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So that I won't be accused of failling to mention it, a UI change made today was to surround the list of sticky threads with a thin box to separate them from the regular threads a bit more.

However, in doing so, I came to a realization as to something I want to say in this post: A lot of the small UI changes I make, such as this one, revolve around A/B testing different things and then tracking statistics to see if usability has increased or decreased as a result. In these cases, beta sites just wouldn't work, as I need sample sizes of 1,000,000+ people in order to get an accurate overall representation.

This is very similar to what companies like Google do when they change their logo to be Goooooooooogle instead to see if it gets more/fewer clicks, and change color elements on their site.

However, for all of the bigger things, a summary of what's changed over the course of the month is always mentioned in the monthly newsletters.

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However, in doing so, I came to a realization as to something I want to say in this post: A lot of the small UI changes I make, such as this one, revolve around A/B testing different things and then tracking statistics to see if usability has increased or decreased as a result. In these cases, beta sites just wouldn't work, as I need sample sizes of 1,000,000+ people in order to get an accurate overall representation.

But I think that's exactly what annoys people like me. I'd prefer it if you made a change, then stuck with it. Right now I feel like I'm a guinea pig. Or like I'm using software out of a CVS repository that's being updated in real time.

This is very similar to what companies like Google do when they change their logo to be Goooooooooogle instead to see if it gets more/fewer clicks, and change color elements on their site.

Their changes seem much more subtle. The only interface change Google made that I can recall offhand is the one where they moved the navbar to the top of the page.

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Google changes things quite regularly. However, because they are very important to my business, and I work with many Google services such as AdWords, AdSense, Analytics, Gmail, Google News, etc, all throughout the day, every day, in combination with my studying of web usability, I am able to pick up on many things ordinary users might not.

While I do understand where you're coming from, it's just a fact of nature that website usability relies on A/B testing, and constantly testing different methods, and tracking the performance of everything, to see what works best for what audience. For example, moving a little Google ad from directly above a button to directly below a button might result in a 50% increase in revenue.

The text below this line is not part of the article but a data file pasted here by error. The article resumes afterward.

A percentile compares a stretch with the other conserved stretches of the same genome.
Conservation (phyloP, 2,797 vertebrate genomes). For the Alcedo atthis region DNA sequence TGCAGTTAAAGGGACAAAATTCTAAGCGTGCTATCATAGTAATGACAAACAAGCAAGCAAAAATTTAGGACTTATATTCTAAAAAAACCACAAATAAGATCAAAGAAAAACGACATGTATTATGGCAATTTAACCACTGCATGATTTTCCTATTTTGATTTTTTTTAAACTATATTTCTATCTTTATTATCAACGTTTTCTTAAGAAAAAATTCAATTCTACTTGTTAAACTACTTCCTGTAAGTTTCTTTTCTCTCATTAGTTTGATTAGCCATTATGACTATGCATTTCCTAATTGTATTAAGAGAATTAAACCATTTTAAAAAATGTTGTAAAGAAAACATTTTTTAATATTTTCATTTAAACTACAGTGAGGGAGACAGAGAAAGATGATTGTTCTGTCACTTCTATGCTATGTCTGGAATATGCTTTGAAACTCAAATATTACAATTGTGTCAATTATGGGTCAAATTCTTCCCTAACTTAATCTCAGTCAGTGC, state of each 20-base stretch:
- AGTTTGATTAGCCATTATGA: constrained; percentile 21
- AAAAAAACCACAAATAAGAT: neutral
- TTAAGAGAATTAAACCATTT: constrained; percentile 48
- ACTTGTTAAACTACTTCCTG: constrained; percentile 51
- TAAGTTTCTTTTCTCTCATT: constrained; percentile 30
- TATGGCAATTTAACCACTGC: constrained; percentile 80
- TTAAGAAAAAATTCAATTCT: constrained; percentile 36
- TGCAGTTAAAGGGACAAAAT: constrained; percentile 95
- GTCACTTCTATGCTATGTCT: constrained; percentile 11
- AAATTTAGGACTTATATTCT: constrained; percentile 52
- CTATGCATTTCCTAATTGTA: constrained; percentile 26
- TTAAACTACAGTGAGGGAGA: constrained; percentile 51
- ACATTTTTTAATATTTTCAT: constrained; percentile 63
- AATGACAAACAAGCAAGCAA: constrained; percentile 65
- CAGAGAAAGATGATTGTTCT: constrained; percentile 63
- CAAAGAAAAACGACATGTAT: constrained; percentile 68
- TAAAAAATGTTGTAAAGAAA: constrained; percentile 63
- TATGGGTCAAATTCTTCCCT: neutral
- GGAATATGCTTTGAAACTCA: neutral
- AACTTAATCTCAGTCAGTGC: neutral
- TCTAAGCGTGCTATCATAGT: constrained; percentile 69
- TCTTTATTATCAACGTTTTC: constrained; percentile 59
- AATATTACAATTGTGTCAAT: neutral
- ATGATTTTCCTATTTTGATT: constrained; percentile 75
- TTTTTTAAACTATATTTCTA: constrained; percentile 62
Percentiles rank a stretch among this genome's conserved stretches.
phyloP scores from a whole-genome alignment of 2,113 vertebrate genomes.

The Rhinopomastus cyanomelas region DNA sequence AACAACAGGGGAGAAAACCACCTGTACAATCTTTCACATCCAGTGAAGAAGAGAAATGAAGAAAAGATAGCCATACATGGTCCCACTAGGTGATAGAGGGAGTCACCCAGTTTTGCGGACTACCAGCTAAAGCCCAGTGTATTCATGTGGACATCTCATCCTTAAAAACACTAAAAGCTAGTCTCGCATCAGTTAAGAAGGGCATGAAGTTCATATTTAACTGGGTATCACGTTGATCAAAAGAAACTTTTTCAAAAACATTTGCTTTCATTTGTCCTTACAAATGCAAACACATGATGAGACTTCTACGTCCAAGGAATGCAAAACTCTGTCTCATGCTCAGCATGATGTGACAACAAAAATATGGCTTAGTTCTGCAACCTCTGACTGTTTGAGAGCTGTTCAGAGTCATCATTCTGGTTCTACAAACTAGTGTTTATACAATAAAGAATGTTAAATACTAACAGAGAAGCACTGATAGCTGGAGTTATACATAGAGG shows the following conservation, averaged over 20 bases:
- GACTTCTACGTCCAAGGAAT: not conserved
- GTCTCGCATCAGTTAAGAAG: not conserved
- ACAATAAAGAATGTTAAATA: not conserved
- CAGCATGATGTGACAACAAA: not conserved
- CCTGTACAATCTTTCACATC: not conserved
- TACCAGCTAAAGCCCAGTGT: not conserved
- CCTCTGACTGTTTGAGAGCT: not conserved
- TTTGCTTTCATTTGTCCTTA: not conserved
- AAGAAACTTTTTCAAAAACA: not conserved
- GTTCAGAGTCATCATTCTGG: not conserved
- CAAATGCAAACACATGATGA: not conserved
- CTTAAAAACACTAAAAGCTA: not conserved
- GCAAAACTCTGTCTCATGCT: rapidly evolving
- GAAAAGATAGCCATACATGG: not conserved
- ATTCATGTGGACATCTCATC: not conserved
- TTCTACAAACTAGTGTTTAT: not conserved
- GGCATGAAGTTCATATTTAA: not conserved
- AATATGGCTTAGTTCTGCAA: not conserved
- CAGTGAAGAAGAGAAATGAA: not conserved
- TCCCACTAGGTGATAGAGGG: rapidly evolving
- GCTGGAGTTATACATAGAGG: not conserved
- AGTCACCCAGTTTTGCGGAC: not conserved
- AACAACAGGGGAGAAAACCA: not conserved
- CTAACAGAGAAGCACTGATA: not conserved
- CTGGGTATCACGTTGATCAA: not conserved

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I know it's been suggested before, but a beta.daniweb.com would, in my opinion, be a vast improvement. You'd get a good idea of what kind of feedback you'll receive when you release it to the public, you could select users to test out your new changes, and once you've as many bugs as you can ironed out, release it. For users, it would mean learning the updated UI less often.

This I agree with -- for changes that actually affect usability. Moving buttons, changing fonts, things that make the site different in operation or strong visual changes.

That's definitely by all means standard for software. However, when was the last time you saw google.com or digg.com or cnet.com or any other large website for that matter publically release such a document? The answer: they wouldn't.

I rarely see them make small changes on a daily basis. They may innocuously tweak something, but when large changes get rolled out all in one shot, and I'll bet it's only after a strong beta-test from select users. They are (probably) never implemented so that the entire user base sees them for the first time.

So that I won't be accused of failling to mention it, a UI change made today was to surround the list of sticky threads with a thin box to separate them from the regular threads a bit more.

This is something that can be done 'on the fly' because it doesn't really affect the usability of the site.

Google changes things quite regularly. However, because they are very important to my business, and I work with many Google services such as AdWords, AdSense, Analytics, Gmail, Google News, etc, all throughout the day, every day, in combination with my studying of web usability, I am able to pick up on many things ordinary users might not.

If ordinary users won't pick things up, these are the 'innocuous' changes I would suspect. Or do they continually move buttons, change fonts and colors, rearrange the page contents regularly?

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